In our God we trust
It’s an old American adage that it’s not polite to discuss religion or politics with new acquaintances. Well politeness was damned last Saturday at the Freedoms Foundation in Valley Forge where the Lincoln Institute of Public Opinion Research, a Harrisburg based educational foundation, held a Public Opinion Court on President Bush’s proposed Faith Based Federal Funding Initiative.
A public opinion court is like a focus group with a public policy twist. The way Penn State’s Chuck Kennedy runs them it’s a town meeting with two edges, pro and con. Saturday’s group was the liveliest ever. 15 strangers from central and southeastern Pennsylvania poured straight out of America’s melting pot to explore President Bush’s faith based Federal funding concepts for three hours. They were about as American as we get. From the young African-American female transportation worker to the semi retired Jewish-American salesman they came from all parts of our unique cultural mosaic representing all ages, national origins, economic classes – and religious beliefs.
Their comments reflected America’s traditional relationship with the Almighty. It’s always been confounding. In God we trust is our national slogan and in our national pledge we are one nation under God yet the government is expressly forbidden from endorsing any religion by our Constitution. In their concerns about faith based funding the group seemed to reflect the same thoughts as the founding fathers, government and god don’t mix well.
This cycle of confusion seems to be a healthy historical trend. We aren’t even sure just how religious we are. Ten years ago Tom W. Smith at the University of Chicago’s National Opinion Research Center did a comprehensive study of American trends in religious preference since World War II. The study showed that how you even ask Americans about their religious beliefs can make an extraordinary difference in the results that you get. Ask Americans if they believe in some god, about 90% of them do. Ask them about a denominational preference beyond Protestant, Catholic or Jew and the numbers drop. Slice them down even further to actual attendance at a house of worship or membership in a specific congregation the number for combined Protestant denominations remained relatively stable at about 63% but the Catholic and Jewish numbers varied tremendously.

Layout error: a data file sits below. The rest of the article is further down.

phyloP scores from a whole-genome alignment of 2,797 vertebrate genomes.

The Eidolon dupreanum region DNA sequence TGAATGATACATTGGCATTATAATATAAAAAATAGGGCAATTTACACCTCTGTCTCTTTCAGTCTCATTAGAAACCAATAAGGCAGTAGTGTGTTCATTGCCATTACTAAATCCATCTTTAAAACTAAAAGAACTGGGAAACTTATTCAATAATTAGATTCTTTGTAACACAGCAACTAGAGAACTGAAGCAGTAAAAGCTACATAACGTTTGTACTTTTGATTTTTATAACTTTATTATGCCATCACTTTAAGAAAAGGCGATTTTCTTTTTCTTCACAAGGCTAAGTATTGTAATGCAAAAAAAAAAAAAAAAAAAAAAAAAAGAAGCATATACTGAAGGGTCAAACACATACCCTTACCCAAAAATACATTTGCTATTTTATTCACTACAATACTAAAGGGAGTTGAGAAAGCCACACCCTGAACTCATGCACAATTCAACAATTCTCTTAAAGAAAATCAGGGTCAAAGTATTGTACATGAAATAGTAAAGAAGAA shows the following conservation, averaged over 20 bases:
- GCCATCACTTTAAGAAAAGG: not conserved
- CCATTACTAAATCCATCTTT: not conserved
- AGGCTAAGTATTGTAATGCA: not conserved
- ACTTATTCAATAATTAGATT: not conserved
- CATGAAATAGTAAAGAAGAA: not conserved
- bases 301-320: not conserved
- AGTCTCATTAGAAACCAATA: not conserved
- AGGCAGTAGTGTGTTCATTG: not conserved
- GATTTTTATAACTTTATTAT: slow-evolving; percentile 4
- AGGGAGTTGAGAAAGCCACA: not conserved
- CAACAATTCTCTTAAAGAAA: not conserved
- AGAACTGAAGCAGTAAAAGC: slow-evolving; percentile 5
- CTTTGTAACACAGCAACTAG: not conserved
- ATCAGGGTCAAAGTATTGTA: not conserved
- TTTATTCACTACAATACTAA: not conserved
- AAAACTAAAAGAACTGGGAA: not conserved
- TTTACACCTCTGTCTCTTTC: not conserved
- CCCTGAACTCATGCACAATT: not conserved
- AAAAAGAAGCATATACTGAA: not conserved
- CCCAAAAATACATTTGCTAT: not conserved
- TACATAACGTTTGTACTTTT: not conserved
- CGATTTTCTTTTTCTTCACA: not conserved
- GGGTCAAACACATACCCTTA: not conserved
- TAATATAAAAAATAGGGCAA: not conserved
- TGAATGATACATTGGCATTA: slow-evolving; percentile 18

When it comes to doling out Federal dollars the question is: whose god gets it? Yours or somebody else’s? And what is a religion? Will religions centered far from mainstream traditions like Wiccans and Satanists who might do charitable work get a check from Washington? David Koresh’s Branch Davidians sect in Waco, Texas was considered by its followers to be a religion, would they have been eligible for funding? If Federal funding isn’t increased will national faith based organizations like the Catholic Charities Appeal, The Allied Jewish Appeal or The Lutheran World Relief Fund lose funding? Begging the ultimate question: when a Federal bureaucracy starts deciding which religious programs get support will the bureaucratic tendency to over-regulate threaten to stifle our most fundamental freedom?
Pennsylvania’s founder, William Penn, created the roots of American religious freedom and tolerance in the new country more than 100 years before the revolution. The American Revolutionaries merely affirmed Penn’s belief when they gathered in Philadelphia and wrote on the first line of the first amendment to our Constitution: “Congress shall make no law respecting an establishment of religion.” Clearly separating church and state in our political protocols.
In Valley Forge last Saturday, “we the people” spoke about compassion, religion and mixing up Federal Funding in that equation. Two Pennsylvanians with key roles in President Bush’s initiative will get those results. Philadelphia’s John DiLulio, from the University of Pennsylvania and Dr. Don Eberly from the Fatherhood Initiative based in Lancaster County head up the White House Office on Faith Based Federal Initiatives. When they read the results they might want to remember another old American adage: the road to hell is paved with good intentions.